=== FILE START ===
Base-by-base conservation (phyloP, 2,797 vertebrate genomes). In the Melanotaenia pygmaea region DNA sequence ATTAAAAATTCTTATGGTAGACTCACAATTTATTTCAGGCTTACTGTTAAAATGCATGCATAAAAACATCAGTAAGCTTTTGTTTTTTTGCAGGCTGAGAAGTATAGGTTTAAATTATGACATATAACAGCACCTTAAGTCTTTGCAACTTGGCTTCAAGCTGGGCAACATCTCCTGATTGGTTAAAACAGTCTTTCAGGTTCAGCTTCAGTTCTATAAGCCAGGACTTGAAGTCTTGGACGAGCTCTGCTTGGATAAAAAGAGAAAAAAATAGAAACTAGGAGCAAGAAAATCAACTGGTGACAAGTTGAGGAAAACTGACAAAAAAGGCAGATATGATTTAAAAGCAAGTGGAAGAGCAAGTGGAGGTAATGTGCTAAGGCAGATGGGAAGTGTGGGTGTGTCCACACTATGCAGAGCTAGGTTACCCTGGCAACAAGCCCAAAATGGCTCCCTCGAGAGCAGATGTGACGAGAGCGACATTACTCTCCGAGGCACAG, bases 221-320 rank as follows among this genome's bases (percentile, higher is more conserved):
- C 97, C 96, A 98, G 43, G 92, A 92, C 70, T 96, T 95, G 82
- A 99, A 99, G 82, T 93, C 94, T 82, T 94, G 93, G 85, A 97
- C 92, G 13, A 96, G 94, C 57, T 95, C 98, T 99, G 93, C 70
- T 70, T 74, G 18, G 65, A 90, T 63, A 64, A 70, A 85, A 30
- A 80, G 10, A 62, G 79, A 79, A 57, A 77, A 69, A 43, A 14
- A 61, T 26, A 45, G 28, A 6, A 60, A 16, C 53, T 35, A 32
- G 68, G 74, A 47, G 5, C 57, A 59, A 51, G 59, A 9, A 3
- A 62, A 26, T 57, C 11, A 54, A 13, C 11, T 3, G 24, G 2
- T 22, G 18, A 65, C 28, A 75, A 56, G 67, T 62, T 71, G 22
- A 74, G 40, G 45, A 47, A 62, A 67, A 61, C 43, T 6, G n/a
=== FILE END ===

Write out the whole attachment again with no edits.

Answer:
Base-by-base conservation (phyloP, 2,797 vertebrate genomes). In the Melanotaenia pygmaea region DNA sequence ATTAAAAATTCTTATGGTAGACTCACAATTTATTTCAGGCTTACTGTTAAAATGCATGCATAAAAACATCAGTAAGCTTTTGTTTTTTTGCAGGCTGAGAAGTATAGGTTTAAATTATGACATATAACAGCACCTTAAGTCTTTGCAACTTGGCTTCAAGCTGGGCAACATCTCCTGATTGGTTAAAACAGTCTTTCAGGTTCAGCTTCAGTTCTATAAGCCAGGACTTGAAGTCTTGGACGAGCTCTGCTTGGATAAAAAGAGAAAAAAATAGAAACTAGGAGCAAGAAAATCAACTGGTGACAAGTTGAGGAAAACTGACAAAAAAGGCAGATATGATTTAAAAGCAAGTGGAAGAGCAAGTGGAGGTAATGTGCTAAGGCAGATGGGAAGTGTGGGTGTGTCCACACTATGCAGAGCTAGGTTACCCTGGCAACAAGCCCAAAATGGCTCCCTCGAGAGCAGATGTGACGAGAGCGACATTACTCTCCGAGGCACAG, bases 221-320 rank as follows among this genome's bases (percentile, higher is more conserved):
- C 97, C 96, A 98, G 43, G 92, A 92, C 70, T 96, T 95, G 82
- A 99, A 99, G 82, T 93, C 94, T 82, T 94, G 93, G 85, A 97
- C 92, G 13, A 96, G 94, C 57, T 95, C 98, T 99, G 93, C 70
- T 70, T 74, G 18, G 65, A 90, T 63, A 64, A 70, A 85, A 30
- A 80, G 10, A 62, G 79, A 79, A 57, A 77, A 69, A 43, A 14
- A 61, T 26, A 45, G 28, A 6, A 60, A 16, C 53, T 35, A 32
- G 68, G 74, A 47, G 5, C 57, A 59, A 51, G 59, A 9, A 3
- A 62, A 26, T 57, C 11, A 54, A 13, C 11, T 3, G 24, G 2
- T 22, G 18, A 65, C 28, A 75, A 56, G 67, T 62, T 71, G 22
- A 74, G 40, G 45, A 47, A 62, A 67, A 61, C 43, T 6, G n/a